Some years ago I read in the D&AD Annual Awards book mention that (to simplify) ‘there was some good graphic design out there, but not much sign of humour.’ The words struck at the time, I suspect I also thought “guilty as charged.”
Not so long ago I attended a design networking event and to be honest, on the surface we could have been at a wake. Even today there is the tendency towards ‘design mafia’ attire, black with err black. Only designers could have a colour called ‘cool grey’ and, not happy with one we have eleven cool greys! That’s not to mention Pantones 400 to 446. Watch out for the Warm Greys though, far too cozy for my liking.
I used to live in Holmfirth, and in this ‘Last of the Summer Wine’ town there was a postcard museum full of those awful old funnynot postcards; all a bit ‘Carry On by all means but I will need to punch you.’ Indeed the same D&AD book as previously mentioned featured an Saatchi 18-30 campaign which in a way referenced this aspect of British humour.
The thought of an 18-30 holiday always horrified me but I can’t help but admiring the execution of this set of images. And, although not to everyone’s taste there was humour there.
All this may suggest that I think we designers are a dour lot, clearly this isn’t true. We do however need to focus on fine details, technicalities, production constraints and I suppose the concerns, and needs of our customers; the paradox is that this can get in the way of a more developed and witty solution to the brief.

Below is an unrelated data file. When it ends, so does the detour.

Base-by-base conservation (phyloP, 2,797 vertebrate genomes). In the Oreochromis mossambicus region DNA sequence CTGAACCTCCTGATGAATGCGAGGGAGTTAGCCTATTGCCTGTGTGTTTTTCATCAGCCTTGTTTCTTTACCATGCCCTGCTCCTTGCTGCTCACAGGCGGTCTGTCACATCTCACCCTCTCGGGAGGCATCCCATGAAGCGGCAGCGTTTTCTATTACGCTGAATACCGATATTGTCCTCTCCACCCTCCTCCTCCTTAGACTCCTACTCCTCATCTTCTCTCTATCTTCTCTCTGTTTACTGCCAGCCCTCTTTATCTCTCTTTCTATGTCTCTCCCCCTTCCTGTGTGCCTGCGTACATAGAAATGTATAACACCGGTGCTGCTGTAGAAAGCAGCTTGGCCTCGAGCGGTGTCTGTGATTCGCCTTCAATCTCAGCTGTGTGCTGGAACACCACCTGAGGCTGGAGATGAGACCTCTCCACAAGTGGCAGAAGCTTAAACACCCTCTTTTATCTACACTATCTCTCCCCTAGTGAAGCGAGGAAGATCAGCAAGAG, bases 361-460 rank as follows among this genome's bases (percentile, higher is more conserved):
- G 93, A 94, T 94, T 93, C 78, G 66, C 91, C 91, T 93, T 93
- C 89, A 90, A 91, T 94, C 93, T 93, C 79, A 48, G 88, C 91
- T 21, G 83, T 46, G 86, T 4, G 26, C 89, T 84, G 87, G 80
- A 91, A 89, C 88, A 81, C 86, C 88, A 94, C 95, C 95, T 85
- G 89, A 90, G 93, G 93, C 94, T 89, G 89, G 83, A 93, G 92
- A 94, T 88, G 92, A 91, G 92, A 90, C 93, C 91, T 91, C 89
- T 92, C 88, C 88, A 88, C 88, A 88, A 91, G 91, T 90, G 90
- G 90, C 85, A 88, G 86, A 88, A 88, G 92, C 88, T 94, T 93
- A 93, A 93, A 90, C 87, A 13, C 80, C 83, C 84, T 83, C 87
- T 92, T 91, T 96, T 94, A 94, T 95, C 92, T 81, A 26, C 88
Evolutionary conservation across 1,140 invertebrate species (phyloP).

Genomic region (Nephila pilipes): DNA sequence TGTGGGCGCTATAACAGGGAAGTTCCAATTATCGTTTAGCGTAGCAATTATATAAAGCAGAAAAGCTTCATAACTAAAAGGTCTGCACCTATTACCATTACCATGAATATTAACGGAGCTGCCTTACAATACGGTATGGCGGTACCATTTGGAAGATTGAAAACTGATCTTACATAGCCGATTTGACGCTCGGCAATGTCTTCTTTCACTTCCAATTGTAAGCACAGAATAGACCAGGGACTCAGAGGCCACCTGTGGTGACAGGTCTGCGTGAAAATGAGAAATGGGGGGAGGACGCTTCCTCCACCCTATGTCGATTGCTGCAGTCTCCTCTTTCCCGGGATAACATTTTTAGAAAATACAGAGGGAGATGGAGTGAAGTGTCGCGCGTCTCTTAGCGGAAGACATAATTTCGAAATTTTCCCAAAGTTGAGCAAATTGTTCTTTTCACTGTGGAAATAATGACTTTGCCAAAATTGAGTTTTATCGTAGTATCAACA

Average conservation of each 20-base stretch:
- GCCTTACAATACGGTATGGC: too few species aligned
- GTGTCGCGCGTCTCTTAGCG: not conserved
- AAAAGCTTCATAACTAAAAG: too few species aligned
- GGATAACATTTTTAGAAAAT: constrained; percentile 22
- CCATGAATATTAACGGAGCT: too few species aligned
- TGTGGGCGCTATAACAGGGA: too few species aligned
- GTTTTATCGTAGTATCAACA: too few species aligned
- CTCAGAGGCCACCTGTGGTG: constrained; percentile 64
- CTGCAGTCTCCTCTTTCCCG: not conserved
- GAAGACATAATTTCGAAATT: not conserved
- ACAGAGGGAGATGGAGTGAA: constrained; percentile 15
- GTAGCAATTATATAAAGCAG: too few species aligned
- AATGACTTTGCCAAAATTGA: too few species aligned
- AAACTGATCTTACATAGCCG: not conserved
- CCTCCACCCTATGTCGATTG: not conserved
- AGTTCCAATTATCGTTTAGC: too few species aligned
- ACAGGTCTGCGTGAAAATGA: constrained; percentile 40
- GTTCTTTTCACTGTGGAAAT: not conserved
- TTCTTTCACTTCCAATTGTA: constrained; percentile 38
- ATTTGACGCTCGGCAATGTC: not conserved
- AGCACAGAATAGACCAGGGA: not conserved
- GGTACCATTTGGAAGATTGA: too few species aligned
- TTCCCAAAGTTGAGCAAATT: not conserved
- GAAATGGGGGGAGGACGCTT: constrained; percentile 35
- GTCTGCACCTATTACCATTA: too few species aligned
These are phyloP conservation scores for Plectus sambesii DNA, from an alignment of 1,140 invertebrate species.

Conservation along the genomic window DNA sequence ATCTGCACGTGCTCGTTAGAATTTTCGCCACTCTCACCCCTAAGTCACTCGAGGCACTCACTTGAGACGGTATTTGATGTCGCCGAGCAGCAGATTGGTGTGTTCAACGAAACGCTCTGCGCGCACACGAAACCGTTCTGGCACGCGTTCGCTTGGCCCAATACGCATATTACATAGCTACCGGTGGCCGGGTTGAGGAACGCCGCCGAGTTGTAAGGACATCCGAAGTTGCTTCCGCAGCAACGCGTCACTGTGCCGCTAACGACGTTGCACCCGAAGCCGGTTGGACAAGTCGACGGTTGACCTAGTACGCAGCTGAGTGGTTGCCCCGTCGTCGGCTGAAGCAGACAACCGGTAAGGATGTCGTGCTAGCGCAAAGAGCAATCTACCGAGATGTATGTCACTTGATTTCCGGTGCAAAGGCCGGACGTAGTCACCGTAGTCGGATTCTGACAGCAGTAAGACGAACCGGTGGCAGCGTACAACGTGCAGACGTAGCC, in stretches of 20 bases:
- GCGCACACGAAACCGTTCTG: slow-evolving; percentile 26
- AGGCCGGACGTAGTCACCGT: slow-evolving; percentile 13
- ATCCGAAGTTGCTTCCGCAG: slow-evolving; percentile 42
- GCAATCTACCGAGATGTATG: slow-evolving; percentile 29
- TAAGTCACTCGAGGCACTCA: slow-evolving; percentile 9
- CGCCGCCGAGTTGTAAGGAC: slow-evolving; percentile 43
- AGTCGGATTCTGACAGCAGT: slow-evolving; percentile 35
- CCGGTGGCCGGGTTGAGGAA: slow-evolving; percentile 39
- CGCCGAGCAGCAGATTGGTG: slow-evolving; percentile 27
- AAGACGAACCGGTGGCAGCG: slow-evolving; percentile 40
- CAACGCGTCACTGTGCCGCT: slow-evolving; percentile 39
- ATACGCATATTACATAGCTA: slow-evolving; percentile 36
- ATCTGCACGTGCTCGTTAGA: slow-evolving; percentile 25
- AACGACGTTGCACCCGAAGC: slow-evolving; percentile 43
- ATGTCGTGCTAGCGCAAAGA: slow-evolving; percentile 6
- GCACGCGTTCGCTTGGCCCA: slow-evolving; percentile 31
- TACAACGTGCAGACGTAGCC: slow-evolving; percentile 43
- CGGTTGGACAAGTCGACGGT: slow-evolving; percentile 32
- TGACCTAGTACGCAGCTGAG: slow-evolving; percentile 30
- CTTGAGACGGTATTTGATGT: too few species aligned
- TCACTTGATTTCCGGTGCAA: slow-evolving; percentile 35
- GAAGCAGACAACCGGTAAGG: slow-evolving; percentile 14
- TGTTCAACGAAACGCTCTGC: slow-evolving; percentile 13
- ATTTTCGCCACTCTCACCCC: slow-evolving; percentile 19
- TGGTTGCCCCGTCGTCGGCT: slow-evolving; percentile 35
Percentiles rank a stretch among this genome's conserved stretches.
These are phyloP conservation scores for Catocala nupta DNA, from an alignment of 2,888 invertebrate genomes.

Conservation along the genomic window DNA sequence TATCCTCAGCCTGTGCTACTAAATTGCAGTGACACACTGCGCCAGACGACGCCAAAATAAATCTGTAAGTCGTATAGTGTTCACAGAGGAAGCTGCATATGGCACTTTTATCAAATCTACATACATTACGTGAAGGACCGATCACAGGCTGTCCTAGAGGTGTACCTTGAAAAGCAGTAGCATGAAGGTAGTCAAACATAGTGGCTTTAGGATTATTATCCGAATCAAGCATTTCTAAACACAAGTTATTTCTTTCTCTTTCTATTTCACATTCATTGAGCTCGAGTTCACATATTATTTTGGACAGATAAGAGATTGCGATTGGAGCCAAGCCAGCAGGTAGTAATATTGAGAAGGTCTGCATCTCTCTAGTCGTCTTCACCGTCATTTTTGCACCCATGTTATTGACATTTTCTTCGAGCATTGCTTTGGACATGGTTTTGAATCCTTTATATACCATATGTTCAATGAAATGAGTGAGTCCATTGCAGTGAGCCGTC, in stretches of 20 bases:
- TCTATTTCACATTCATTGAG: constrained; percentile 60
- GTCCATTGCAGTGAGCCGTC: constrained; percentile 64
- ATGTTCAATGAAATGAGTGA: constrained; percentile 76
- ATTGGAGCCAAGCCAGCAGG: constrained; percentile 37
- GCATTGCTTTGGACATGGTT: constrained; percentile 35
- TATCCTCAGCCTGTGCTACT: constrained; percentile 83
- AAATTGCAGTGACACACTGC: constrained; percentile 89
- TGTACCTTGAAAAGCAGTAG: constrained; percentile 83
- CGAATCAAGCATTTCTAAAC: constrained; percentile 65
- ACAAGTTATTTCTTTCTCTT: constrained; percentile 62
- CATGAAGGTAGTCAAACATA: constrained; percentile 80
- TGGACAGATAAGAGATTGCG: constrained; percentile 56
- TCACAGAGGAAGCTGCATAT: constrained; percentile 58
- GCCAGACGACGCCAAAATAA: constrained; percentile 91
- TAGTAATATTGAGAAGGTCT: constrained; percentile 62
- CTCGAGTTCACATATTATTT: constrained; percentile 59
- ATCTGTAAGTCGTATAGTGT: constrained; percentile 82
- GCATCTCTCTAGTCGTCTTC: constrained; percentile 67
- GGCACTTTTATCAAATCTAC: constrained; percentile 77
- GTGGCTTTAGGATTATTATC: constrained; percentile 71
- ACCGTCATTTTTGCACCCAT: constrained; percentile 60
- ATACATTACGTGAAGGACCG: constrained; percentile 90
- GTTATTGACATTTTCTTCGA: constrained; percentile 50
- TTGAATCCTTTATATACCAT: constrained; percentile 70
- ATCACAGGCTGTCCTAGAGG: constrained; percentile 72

There was someone I used to regularly see at a business networking event, he always started his pitch with a tumbleweed joke: dust, wind, tolling bell, the full works. It was awful. There is nothing worse than an unfunny joke, ask Bernard Manning. What, he’s dead? Well ask him anyway and enjoy the moment. Let me make it clear though, I’m not advocating Christmas cracker humour any more than I would promote poor design.
I recently posted a YouTube featuring Philippe Starck and he really surprised me, he was very funny. Well actually what surprised me was that he wasn’t thin, wearing those aggressive designy glasses and was wearing a Ducati jacket rather than a black suit, white face, black shirt, white socks, black shoes, black hair. On reflection though I thought that there is actually a lot of humour, perhaps wit is a better term, flowing through his work. I won’t pretend to love it all and I wouldn’t publicly admit to being a fan of the Aprillia but I could probably get away with saying the Voxan is pretty cool if only because no-one knows what a Voxan is.
Well, a quick trawl through Twitter and there is plenty of humour to be found there, some of it from designers. To be fair British Humour doesn’t always translate internationally but that’s ‘their’ problem isn’t it? What I’m saying is that perhaps it’s time to get serious about the value of wit and humour in design and to ensure that it survives the design process.
I have long thought that there should be an extra principle added to The Ten the Dieter Rams famously proposed.
The Eleventh Principle of Good Design
11) Good design should appeal to the human emotions.